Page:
Log splitters perform the function of splitting logs using pressure generated by an engine. A tractor operated log splitter can operate one of two ways: the hydraulic system of the tractor can power the splitter directly or the power take off (PTO) of the tractor can power a separate hydraulic pump used to operate the log splitter. Connecting either type of log splitter to the tractor requires little effort and can be quickly accomplished.
Hook the log splitter to the tractor. You can either place a hitch pin through the hitch of the log splitter and the drawbar of the tractor or connect the splitter to the tractor with pins through the three-point hitch.
Connect the PTO shaft of the log splitter to the PTO of the tractor. Align the splines or grooves of the splitter shaft with the stub shaft housing of the tractor and slide the shaft into the housing. Lock it in place with a security pen or by the included locking mechanism of the stub shaft, whichever is present.
Start the tractor and engage the PTO to provide power to the log splitter hydraulic system. Operate the log splitter through its control panel.
Hook the log splitter to the tractor drawbar or three-point hitch.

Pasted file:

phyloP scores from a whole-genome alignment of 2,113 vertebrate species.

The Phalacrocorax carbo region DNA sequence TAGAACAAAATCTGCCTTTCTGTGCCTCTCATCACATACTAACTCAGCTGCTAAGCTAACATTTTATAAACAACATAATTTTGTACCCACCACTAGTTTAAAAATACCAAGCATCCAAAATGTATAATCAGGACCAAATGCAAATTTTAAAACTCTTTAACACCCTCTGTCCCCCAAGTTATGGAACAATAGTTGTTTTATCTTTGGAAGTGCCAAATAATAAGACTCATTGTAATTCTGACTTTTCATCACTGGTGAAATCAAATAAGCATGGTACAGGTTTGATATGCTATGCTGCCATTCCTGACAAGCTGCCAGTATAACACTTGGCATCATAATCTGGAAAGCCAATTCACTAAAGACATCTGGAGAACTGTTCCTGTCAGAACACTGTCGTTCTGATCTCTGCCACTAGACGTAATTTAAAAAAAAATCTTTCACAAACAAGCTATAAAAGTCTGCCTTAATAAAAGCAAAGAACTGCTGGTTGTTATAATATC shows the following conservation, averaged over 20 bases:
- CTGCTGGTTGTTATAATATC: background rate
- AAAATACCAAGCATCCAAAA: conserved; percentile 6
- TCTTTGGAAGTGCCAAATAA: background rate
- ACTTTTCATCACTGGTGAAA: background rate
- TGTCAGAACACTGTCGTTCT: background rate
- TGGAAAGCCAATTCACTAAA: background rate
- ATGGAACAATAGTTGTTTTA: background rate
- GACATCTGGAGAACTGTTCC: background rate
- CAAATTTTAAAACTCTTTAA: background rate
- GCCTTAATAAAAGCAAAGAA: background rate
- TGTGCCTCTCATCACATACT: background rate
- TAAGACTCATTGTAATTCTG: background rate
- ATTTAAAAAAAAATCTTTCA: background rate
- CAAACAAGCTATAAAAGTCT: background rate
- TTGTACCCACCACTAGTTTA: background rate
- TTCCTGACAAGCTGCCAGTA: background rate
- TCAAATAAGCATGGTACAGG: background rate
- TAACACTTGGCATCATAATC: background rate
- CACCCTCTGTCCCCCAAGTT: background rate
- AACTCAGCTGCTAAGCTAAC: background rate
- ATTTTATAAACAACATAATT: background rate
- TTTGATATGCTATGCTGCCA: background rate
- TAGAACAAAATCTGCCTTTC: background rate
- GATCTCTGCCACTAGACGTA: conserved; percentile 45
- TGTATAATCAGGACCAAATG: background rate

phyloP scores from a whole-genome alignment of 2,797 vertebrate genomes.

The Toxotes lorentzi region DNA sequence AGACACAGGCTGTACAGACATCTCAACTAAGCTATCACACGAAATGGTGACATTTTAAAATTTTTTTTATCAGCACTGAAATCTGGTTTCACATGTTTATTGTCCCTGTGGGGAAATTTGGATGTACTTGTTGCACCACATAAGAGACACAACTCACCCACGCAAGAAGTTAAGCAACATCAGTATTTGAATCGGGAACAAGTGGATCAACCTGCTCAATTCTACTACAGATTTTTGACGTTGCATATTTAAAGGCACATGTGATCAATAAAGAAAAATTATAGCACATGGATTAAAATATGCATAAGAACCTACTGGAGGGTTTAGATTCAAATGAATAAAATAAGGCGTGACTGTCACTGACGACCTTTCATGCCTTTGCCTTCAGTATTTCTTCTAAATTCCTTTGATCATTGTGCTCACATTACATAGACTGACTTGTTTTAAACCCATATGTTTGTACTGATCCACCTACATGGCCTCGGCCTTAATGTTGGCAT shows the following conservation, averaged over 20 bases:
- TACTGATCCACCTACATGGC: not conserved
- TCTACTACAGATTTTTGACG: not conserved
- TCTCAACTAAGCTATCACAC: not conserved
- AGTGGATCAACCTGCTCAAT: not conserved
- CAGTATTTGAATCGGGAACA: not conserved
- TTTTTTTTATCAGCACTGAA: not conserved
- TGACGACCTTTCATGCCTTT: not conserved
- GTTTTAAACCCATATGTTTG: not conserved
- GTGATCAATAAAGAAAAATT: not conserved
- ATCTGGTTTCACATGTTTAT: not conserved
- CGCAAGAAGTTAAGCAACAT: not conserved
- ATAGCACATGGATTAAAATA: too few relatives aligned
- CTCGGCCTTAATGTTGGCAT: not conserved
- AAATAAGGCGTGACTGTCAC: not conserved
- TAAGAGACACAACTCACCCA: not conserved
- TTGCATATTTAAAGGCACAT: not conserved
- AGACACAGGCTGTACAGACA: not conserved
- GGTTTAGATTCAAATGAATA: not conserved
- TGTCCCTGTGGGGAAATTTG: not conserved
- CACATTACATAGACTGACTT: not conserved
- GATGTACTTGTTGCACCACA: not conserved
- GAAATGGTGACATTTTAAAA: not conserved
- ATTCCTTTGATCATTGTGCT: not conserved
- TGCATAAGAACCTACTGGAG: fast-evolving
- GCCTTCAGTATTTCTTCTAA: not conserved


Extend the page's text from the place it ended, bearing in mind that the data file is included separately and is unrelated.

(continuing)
Remove protective caps on all hydraulic couplers. Check the couplers for dirt, dust or other materials that will interfere with the connection between fittings.
Push the couplers on the log splitter's hydraulic hoses straight into the hydraulic receptacles of the tractor until they lock in place. Connect the input hose of the log splitter to the extend receptacle and the return hose to the return receptacle of the tractor.
Check all hydraulic hoses for any signs of wear or leaks. High pressure hydraulic oil expelled through small holes in a hose can penetrate the skin causing serious medical issues. Make sure all safety shields are in place surrounding the PTO. These shafts spin at either 540 or 1,100 revolutions per minute. Clothing caught in the shaft can pull the operator into the equipment causing serious injury.